Hamlet Without the Potholes: From the Shakespeare Without the Potholes Series Jerry Rubin

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Published: April 24th 2015

Kindle Edition

237 pages


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Hamlet Without the Potholes: From the Shakespeare Without the Potholes Series  by  Jerry Rubin

Hamlet Without the Potholes: From the Shakespeare Without the Potholes Series by Jerry Rubin
April 24th 2015 | Kindle Edition | PDF, EPUB, FB2, DjVu, talking book, mp3, ZIP | 237 pages | ISBN: | 5.79 Mb

The series Shakespeare Without the Potholes is intended to provide updated versions of all of the 37 generally recognized plays of William Shakespeare. The series makes the plays more accessible to students encountering Shakespeare for the firstMoreThe series Shakespeare Without the Potholes is intended to provide updated versions of all of the 37 generally recognized plays of William Shakespeare.

The series makes the plays more accessible to students encountering Shakespeare for the first time- it provides an easier reading experience by modernizing some of the outdated vocabulary and grammar, and by revising many of the more difficult passages that in the original can be understood, if at all, only by careful scanning of a footnote, and sometimes not even then.

The alterations retain the meter and maintain almost all of the poetic substance.Reading one of Shakespeares plays is like driving down a broad and beautiful highway lined with gorgeous sights, observing, as one passes, the wide range of human types and situations- but unfortunately the road is marred by potholes small and large -- archaic words, phrases and grammar, words whose meanings have migrated during the course of 400 years, and passages that are difficult or impossible to comprehend.

Sometimes these involve mythological references, or references to customs that an Elizabethan would be familiar with, but to a modern reader are largely unintelligible. Many students who embark on the trip do not complete it, or else vow never to undertake another.

There are four alternatives -- driving straight through, but the drive is then a bumpy one- detouring around each pothole by consulting a footnote, but the drive is then full of distractions- filling in the potholes oneself by becoming erudite in Elizabethan grammar, vocabulary, mythology, customs and circumstances, but the drive is then laborious- or using the services of a pothole-fixer, who may indeed use asphalt instead of concrete, but who attempts to provide a smooth, continuous and pleasant journey.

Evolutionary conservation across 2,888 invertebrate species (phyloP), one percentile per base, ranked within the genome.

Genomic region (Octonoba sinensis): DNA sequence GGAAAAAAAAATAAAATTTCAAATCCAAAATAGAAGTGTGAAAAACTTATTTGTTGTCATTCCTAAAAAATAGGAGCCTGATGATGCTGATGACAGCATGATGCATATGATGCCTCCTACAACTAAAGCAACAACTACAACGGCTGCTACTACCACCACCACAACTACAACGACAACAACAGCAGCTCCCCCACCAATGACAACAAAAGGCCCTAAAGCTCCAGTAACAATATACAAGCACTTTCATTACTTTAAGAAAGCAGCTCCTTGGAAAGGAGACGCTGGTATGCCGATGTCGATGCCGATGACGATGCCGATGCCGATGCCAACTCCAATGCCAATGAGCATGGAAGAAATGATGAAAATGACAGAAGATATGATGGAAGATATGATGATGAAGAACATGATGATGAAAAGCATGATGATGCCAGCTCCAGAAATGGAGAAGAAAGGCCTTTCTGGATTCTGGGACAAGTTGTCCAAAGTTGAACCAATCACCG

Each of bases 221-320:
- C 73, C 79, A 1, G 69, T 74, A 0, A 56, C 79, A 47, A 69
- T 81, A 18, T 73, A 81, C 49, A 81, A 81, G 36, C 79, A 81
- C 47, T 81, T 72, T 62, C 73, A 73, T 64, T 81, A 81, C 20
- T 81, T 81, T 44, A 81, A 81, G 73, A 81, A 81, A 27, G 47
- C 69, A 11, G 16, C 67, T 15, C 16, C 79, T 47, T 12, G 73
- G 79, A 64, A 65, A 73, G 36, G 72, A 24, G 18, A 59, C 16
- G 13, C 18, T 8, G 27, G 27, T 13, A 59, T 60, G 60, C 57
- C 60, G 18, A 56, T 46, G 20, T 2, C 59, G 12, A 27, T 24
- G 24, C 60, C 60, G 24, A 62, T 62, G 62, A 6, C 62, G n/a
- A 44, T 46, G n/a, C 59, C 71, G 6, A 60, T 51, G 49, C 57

The latter is the task this series undertakes.In the more famous or the more soaring speeches a lighter hand is used, sometimes retaining archaic contractions (Tis nobler in the mind ....). Such words as thou, thee, thy, thine have mostly been replaced by modern counterparts.There are many individual words that have shifted meaning in the 400 years since Shakespeare wrote his masterpieces.

Some have developed a meaning nearly the opposite of the original - for example, in Elizabethan days, merely meant utterly or totally- timeless meant untimely- presently usually meant at once. I shall attend his majesty presently does not mean Ill be there in a little while, but rather Im on my way.

Other words have shifted their meanings somewhat less, but quite enough to induce puzzlement - approve meaning prove- modern meaning commonplace. Such variations in meaning contribute to a bemused reaction on the part of the uninformed reader - a sense that while he or she may understand the gist of the play, there are some strange things being said that dont seem to compute.

With small potholes, the sense of not quite understanding can exist just under the conscious level- one is distressed by the dim intuition that something has been missed, even while the eye skims over troublesome passages without focusing on what is being misunderstood. But there are also massive potholes (some of which may be the result of copying errors in the 17th century), that feel more like hitting a brick wall. ConsiderHe that a fool doth very wisely hitDoth very foolishly, although he smart,Not to seem senseless of the bob.

If not,The wise mans folly is anatomizedEen by the squandering glances of the fool.-- As You Like It, Act 2, Scene 7Once having figured out who is hitting whom (the fool is doing the gibing, though the rules of Elizabethan grammar would seem to allow for either



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